When It Comes To AIDS, It Is Better to Light A Candle – Photo Courtesy of StockExpert
It was a Saturday afternoon and the radio was on. I was living in Uganda in the fall of 1996 and the winter of 1997. The radio was calling out a list of names. I could not understand why.
I asked my aunt why the radio was calling out so many names. She said they are calling out names of people who have funerals; most of those people had died from AIDS she had told me.
I was shocked. Were there really those many people dying from AIDS in Uganda? The name calling went on for hours. One name repeated after another.
I guess it was true. The day after I had arrived in Uganda, I was over at my cousin’s house. She showed me one of her wedding photos and there were about eight people in the picture. She said that five of the people had already died from AIDS. She cautioned me not to have intimate relations with anyone I would meet while in Uganda.
The statistics are shocking and growing. There are more than 30 million people living with HIV/AIDS around the world. About half of these are women. These statistics come from Worldwide AIDS and HIV statistics. More than 25 million have died from AIDS since 1981. Imagine…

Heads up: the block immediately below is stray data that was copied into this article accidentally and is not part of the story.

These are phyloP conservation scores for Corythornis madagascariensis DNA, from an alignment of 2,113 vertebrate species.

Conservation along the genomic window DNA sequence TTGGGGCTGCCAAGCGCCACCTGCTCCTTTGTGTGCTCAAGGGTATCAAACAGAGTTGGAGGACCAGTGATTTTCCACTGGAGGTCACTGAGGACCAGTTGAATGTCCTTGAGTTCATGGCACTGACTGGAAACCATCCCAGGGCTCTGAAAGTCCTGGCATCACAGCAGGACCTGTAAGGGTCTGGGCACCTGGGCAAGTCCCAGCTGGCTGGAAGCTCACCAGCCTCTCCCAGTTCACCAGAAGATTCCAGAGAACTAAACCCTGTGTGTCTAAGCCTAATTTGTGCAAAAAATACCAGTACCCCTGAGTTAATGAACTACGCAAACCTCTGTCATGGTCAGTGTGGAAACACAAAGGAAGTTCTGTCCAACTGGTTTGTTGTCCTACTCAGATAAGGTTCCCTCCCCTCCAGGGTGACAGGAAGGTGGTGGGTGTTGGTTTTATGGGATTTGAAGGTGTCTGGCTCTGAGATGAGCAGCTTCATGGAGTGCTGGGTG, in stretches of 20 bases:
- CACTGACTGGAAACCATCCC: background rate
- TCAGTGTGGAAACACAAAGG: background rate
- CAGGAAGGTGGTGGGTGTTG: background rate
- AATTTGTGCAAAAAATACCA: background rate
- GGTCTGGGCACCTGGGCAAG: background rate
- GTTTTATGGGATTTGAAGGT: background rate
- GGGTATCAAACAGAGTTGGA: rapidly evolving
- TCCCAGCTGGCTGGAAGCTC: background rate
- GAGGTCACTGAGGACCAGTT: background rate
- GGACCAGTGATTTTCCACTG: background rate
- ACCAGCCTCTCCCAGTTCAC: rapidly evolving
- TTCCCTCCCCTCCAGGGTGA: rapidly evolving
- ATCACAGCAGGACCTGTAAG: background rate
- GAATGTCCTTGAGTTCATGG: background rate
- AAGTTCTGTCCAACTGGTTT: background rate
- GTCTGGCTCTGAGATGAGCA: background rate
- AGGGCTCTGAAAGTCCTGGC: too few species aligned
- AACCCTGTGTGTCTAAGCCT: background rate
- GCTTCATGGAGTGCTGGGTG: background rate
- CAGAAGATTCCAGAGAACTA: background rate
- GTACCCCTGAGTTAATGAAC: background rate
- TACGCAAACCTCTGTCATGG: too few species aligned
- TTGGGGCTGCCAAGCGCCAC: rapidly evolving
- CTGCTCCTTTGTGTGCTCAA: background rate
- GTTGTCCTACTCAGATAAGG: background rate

Those people could have found a cure for cancer. Those people could have found a cure for AIDS. Those people could have come up with a work of art that would have stirred the souls of millions. Those people could have written a book that would stir the souls of millions. Those people could have been in the Book of World Records for being the best soccer player. They also could have simply lived, loved life and enjoyed raising a family, as well as working and contributing to the world’s economy.
The travesty of AIDS is enormous. The spread of it mainly comes from a lack of education. While I was in Uganda, some people thought that you needed to be gay to get the disease. They did not believe that having unprotected heterosexual relations could result in transmitting HIV. These thoughts even came from people that were training others in understanding how HIV was spread.
Efforts were made though. While doing a story for YTV Canada while I was in Uganda, I followed an organization that would go to schools and use bananas to show students how to put on a condom. Condom use was low at that time, however has grown since.